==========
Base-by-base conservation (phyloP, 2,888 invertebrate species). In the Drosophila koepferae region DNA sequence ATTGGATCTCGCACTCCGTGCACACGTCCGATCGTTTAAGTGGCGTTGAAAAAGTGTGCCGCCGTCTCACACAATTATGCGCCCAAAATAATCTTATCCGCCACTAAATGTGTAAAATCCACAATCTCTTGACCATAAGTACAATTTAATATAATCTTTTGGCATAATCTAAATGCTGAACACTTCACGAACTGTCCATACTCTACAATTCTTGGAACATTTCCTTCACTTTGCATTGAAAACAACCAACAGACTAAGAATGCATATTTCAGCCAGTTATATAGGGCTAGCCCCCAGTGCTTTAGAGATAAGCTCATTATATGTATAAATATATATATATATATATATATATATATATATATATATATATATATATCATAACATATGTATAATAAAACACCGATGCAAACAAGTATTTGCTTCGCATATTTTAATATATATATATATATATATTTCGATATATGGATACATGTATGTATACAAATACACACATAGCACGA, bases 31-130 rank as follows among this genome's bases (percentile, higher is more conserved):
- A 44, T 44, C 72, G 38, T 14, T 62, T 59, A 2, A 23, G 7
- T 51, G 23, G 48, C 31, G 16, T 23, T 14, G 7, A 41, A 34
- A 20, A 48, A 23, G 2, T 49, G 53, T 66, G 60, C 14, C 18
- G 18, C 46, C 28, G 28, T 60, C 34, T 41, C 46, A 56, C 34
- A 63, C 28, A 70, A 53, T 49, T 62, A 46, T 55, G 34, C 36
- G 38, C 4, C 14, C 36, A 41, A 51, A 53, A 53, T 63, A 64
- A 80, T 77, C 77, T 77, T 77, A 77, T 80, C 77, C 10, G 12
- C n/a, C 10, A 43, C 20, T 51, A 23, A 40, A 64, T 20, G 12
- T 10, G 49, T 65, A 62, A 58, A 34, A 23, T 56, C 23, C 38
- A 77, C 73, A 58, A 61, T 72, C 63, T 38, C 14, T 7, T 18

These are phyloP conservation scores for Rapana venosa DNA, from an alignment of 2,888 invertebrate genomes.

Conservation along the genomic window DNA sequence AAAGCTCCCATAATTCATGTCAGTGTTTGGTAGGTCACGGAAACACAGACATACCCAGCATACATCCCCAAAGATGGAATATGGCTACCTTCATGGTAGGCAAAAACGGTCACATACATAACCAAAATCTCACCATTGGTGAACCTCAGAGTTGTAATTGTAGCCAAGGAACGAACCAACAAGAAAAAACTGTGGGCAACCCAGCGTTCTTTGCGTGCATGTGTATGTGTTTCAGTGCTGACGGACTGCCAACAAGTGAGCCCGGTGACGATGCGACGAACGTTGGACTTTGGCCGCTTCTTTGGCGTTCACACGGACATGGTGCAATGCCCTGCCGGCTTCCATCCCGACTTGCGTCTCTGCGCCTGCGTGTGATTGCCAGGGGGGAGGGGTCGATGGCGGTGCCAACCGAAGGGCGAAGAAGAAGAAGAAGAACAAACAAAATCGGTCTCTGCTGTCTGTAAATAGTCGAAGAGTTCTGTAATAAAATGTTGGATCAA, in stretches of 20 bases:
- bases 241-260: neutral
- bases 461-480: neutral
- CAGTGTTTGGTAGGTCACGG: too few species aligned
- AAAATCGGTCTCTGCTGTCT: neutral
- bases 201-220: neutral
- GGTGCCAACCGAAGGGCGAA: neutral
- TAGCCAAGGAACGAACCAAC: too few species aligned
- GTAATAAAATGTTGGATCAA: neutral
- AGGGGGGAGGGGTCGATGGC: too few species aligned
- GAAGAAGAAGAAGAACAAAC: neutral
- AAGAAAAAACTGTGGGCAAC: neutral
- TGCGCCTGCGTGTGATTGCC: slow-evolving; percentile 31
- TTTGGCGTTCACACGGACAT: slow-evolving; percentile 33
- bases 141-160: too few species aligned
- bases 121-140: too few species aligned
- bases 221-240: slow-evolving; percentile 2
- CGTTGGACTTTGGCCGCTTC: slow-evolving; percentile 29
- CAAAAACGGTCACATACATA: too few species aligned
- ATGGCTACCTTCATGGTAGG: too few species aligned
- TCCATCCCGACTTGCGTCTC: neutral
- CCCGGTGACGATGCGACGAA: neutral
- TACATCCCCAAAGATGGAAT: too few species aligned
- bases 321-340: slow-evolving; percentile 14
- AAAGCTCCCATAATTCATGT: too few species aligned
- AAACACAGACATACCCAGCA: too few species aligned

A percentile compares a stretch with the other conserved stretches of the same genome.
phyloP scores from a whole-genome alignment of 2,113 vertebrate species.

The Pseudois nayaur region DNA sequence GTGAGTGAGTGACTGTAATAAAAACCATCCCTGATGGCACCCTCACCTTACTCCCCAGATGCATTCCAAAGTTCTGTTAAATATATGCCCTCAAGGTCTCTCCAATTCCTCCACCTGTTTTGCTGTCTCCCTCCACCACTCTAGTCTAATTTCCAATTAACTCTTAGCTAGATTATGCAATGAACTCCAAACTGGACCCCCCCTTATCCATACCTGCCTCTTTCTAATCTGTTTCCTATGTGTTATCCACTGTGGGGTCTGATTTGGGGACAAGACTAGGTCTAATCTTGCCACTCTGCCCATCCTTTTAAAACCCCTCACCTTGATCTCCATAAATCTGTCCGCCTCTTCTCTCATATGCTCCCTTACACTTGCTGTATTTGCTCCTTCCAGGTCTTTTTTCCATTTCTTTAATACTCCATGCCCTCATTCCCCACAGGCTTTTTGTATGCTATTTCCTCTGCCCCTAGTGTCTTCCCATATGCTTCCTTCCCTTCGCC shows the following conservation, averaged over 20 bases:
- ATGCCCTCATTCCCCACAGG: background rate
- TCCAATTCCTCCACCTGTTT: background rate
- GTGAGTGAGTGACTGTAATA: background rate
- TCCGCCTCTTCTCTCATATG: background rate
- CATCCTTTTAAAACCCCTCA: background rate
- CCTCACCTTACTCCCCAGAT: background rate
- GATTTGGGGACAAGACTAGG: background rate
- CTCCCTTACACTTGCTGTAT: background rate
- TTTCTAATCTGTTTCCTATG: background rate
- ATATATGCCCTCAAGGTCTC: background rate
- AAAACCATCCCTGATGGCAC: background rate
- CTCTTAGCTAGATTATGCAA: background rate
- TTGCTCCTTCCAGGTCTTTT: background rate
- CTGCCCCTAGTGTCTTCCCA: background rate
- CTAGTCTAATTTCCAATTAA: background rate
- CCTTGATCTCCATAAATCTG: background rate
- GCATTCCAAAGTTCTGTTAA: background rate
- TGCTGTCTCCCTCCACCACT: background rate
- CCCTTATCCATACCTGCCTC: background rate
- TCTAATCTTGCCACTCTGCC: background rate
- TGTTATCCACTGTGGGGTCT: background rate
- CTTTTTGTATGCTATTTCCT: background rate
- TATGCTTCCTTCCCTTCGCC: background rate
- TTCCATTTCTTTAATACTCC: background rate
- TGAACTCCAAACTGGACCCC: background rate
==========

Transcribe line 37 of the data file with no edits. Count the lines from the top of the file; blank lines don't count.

- AAAGCTCCCATAATTCATGT: too few species aligned